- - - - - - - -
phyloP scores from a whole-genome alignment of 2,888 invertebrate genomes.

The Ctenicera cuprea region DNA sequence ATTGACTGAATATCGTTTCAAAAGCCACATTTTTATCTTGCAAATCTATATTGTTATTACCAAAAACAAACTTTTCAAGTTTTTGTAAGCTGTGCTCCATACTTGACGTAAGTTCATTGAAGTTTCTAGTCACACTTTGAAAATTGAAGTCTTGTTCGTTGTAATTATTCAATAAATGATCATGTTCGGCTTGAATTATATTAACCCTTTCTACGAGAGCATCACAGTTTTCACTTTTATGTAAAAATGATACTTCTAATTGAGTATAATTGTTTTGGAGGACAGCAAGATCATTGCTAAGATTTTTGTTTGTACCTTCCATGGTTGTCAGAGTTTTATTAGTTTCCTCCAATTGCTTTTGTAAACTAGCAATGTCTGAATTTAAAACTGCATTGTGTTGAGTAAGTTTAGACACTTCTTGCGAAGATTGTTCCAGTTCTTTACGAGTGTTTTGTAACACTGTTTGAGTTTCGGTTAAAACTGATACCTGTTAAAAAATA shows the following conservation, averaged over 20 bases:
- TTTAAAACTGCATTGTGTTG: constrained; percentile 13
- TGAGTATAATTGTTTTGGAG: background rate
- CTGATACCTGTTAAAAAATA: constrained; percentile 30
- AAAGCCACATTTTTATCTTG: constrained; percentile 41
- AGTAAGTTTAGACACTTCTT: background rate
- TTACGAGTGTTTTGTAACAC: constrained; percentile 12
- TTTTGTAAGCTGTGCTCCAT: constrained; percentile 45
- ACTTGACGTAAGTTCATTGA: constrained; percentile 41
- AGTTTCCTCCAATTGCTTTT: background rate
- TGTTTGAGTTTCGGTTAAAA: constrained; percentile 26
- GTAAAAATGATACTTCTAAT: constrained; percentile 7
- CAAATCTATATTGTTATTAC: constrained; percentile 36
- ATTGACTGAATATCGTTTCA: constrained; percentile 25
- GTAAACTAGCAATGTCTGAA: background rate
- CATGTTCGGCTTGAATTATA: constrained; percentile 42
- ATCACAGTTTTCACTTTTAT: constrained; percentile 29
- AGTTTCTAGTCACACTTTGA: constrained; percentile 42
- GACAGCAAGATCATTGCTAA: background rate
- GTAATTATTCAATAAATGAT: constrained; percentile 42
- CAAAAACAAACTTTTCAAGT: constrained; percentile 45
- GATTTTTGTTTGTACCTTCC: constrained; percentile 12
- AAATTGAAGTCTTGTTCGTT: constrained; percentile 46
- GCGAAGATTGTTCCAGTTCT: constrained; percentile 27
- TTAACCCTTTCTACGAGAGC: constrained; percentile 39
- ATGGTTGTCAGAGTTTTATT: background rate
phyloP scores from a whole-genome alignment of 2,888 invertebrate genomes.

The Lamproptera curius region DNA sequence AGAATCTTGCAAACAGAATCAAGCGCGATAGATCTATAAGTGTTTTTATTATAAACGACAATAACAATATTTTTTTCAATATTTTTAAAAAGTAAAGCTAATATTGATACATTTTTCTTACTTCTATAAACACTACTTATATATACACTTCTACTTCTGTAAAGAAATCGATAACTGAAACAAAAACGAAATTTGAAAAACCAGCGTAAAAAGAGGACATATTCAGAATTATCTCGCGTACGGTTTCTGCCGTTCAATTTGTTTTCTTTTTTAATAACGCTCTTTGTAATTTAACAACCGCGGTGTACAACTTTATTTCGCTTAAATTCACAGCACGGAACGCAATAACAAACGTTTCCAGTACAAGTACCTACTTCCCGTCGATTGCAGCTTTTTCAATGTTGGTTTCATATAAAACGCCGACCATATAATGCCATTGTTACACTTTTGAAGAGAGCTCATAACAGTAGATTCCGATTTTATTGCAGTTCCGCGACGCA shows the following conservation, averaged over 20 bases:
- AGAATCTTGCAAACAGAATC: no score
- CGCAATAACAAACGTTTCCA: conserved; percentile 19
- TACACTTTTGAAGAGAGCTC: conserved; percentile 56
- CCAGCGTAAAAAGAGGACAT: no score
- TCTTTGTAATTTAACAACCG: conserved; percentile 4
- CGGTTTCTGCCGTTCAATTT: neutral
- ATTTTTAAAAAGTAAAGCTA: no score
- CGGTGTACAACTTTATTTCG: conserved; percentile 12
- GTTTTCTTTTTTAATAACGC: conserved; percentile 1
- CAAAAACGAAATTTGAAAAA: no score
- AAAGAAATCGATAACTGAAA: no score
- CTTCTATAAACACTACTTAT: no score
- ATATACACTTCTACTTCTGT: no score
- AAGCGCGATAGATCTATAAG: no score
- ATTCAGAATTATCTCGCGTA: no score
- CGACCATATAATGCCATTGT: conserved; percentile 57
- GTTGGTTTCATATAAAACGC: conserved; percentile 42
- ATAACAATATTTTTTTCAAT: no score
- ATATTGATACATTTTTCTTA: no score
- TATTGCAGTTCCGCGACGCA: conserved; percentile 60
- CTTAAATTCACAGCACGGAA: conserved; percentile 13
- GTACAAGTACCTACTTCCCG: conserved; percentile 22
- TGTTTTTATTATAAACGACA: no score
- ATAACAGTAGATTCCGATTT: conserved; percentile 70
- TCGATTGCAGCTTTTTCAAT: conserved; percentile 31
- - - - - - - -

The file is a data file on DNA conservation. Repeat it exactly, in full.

phyloP scores from a whole-genome alignment of 2,888 invertebrate genomes.

The Ctenicera cuprea region DNA sequence ATTGACTGAATATCGTTTCAAAAGCCACATTTTTATCTTGCAAATCTATATTGTTATTACCAAAAACAAACTTTTCAAGTTTTTGTAAGCTGTGCTCCATACTTGACGTAAGTTCATTGAAGTTTCTAGTCACACTTTGAAAATTGAAGTCTTGTTCGTTGTAATTATTCAATAAATGATCATGTTCGGCTTGAATTATATTAACCCTTTCTACGAGAGCATCACAGTTTTCACTTTTATGTAAAAATGATACTTCTAATTGAGTATAATTGTTTTGGAGGACAGCAAGATCATTGCTAAGATTTTTGTTTGTACCTTCCATGGTTGTCAGAGTTTTATTAGTTTCCTCCAATTGCTTTTGTAAACTAGCAATGTCTGAATTTAAAACTGCATTGTGTTGAGTAAGTTTAGACACTTCTTGCGAAGATTGTTCCAGTTCTTTACGAGTGTTTTGTAACACTGTTTGAGTTTCGGTTAAAACTGATACCTGTTAAAAAATA shows the following conservation, averaged over 20 bases:
- TTTAAAACTGCATTGTGTTG: constrained; percentile 13
- TGAGTATAATTGTTTTGGAG: background rate
- CTGATACCTGTTAAAAAATA: constrained; percentile 30
- AAAGCCACATTTTTATCTTG: constrained; percentile 41
- AGTAAGTTTAGACACTTCTT: background rate
- TTACGAGTGTTTTGTAACAC: constrained; percentile 12
- TTTTGTAAGCTGTGCTCCAT: constrained; percentile 45
- ACTTGACGTAAGTTCATTGA: constrained; percentile 41
- AGTTTCCTCCAATTGCTTTT: background rate
- TGTTTGAGTTTCGGTTAAAA: constrained; percentile 26
- GTAAAAATGATACTTCTAAT: constrained; percentile 7
- CAAATCTATATTGTTATTAC: constrained; percentile 36
- ATTGACTGAATATCGTTTCA: constrained; percentile 25
- GTAAACTAGCAATGTCTGAA: background rate
- CATGTTCGGCTTGAATTATA: constrained; percentile 42
- ATCACAGTTTTCACTTTTAT: constrained; percentile 29
- AGTTTCTAGTCACACTTTGA: constrained; percentile 42
- GACAGCAAGATCATTGCTAA: background rate
- GTAATTATTCAATAAATGAT: constrained; percentile 42
- CAAAAACAAACTTTTCAAGT: constrained; percentile 45
- GATTTTTGTTTGTACCTTCC: constrained; percentile 12
- AAATTGAAGTCTTGTTCGTT: constrained; percentile 46
- GCGAAGATTGTTCCAGTTCT: constrained; percentile 27
- TTAACCCTTTCTACGAGAGC: constrained; percentile 39
- ATGGTTGTCAGAGTTTTATT: background rate
phyloP scores from a whole-genome alignment of 2,888 invertebrate genomes.

The Lamproptera curius region DNA sequence AGAATCTTGCAAACAGAATCAAGCGCGATAGATCTATAAGTGTTTTTATTATAAACGACAATAACAATATTTTTTTCAATATTTTTAAAAAGTAAAGCTAATATTGATACATTTTTCTTACTTCTATAAACACTACTTATATATACACTTCTACTTCTGTAAAGAAATCGATAACTGAAACAAAAACGAAATTTGAAAAACCAGCGTAAAAAGAGGACATATTCAGAATTATCTCGCGTACGGTTTCTGCCGTTCAATTTGTTTTCTTTTTTAATAACGCTCTTTGTAATTTAACAACCGCGGTGTACAACTTTATTTCGCTTAAATTCACAGCACGGAACGCAATAACAAACGTTTCCAGTACAAGTACCTACTTCCCGTCGATTGCAGCTTTTTCAATGTTGGTTTCATATAAAACGCCGACCATATAATGCCATTGTTACACTTTTGAAGAGAGCTCATAACAGTAGATTCCGATTTTATTGCAGTTCCGCGACGCA shows the following conservation, averaged over 20 bases:
- AGAATCTTGCAAACAGAATC: no score
- CGCAATAACAAACGTTTCCA: conserved; percentile 19
- TACACTTTTGAAGAGAGCTC: conserved; percentile 56
- CCAGCGTAAAAAGAGGACAT: no score
- TCTTTGTAATTTAACAACCG: conserved; percentile 4
- CGGTTTCTGCCGTTCAATTT: neutral
- ATTTTTAAAAAGTAAAGCTA: no score
- CGGTGTACAACTTTATTTCG: conserved; percentile 12
- GTTTTCTTTTTTAATAACGC: conserved; percentile 1
- CAAAAACGAAATTTGAAAAA: no score
- AAAGAAATCGATAACTGAAA: no score
- CTTCTATAAACACTACTTAT: no score
- ATATACACTTCTACTTCTGT: no score
- AAGCGCGATAGATCTATAAG: no score
- ATTCAGAATTATCTCGCGTA: no score
- CGACCATATAATGCCATTGT: conserved; percentile 57
- GTTGGTTTCATATAAAACGC: conserved; percentile 42
- ATAACAATATTTTTTTCAAT: no score
- ATATTGATACATTTTTCTTA: no score
- TATTGCAGTTCCGCGACGCA: conserved; percentile 60
- CTTAAATTCACAGCACGGAA: conserved; percentile 13
- GTACAAGTACCTACTTCCCG: conserved; percentile 22
- TGTTTTTATTATAAACGACA: no score
- ATAACAGTAGATTCCGATTT: conserved; percentile 70
- TCGATTGCAGCTTTTTCAAT: conserved; percentile 31